We saw in December that they were happy to walk into the parliament and introduce legislation for what they saw as an urgent need to intervene in the gas and coal markets. They did that with very little notice: we saw the legislation only hours before we came into this place to debate it. But they have not been willing to take the same sort of urgent intervention when there are children as young as five who are walking around on the streets, unprotected, because they were not safe at home; when we saw a spike in assaults and crimes; when young people who should have been preparing for school the next day are unable to be safe in their own homes; when elderly people were being assaulted.

This was and is a national emergency, and yet this government did nothing. And it wasn't because they didn't know. They were alerted to this by Senator Nampijinpa Price. They would have heard the same things from the members of parliament from the Northern Territory, as well as the other senator from the Northern Territory. This is a shocking indictment of the Albanese government. They talk about the requirement for a Voice, and yet they do not listen to voices on the ground in regional Australia.

I commend this legislation. I think that it is incredibly brave and well researched and thought through. I think that the ability of individual senators and members to recognise urgent and important issues in their community is something that we must never lose sight of. We are a long way away in Canberra, and, if we do not remember the impact of legislation or the sunsetting of legislation in places like the Northern Territory, then we have failed. We have failed those who rely on us to protect and preserve their way of life. I think that it has been a shocking missed opportunity for this government, which has done absolutely nothing.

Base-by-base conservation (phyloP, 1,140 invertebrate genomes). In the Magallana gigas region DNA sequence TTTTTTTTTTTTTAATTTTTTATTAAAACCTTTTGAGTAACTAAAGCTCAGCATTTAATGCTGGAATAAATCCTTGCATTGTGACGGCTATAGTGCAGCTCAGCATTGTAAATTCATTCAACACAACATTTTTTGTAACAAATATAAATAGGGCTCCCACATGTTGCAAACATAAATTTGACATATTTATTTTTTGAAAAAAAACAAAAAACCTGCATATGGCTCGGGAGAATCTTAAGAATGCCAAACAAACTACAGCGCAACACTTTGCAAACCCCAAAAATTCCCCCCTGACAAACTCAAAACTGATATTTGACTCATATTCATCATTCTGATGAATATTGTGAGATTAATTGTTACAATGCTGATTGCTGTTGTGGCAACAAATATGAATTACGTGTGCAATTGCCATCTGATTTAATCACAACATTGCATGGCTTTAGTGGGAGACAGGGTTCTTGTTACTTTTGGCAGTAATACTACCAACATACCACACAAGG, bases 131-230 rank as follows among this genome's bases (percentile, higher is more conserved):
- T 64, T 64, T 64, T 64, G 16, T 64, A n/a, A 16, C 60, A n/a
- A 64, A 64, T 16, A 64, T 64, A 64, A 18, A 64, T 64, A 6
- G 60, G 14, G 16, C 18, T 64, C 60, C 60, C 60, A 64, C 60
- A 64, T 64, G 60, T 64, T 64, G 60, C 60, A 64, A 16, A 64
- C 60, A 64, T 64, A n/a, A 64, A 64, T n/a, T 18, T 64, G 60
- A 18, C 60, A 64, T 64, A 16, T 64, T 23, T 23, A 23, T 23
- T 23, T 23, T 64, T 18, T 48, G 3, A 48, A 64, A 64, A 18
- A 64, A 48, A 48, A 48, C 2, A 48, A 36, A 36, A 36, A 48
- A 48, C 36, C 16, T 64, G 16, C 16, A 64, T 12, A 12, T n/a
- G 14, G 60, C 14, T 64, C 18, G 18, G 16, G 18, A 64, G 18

So I'm very proud of this private senator's bill from Senator Nampijinpa Price. I support it in every way and I hope that the government will consider supporting it to provide them with some tools to continue the protection and oversight of communities where the most vulnerable people have been affected by alcohol violence and by alcohol abuse. I commend this legislation to this place.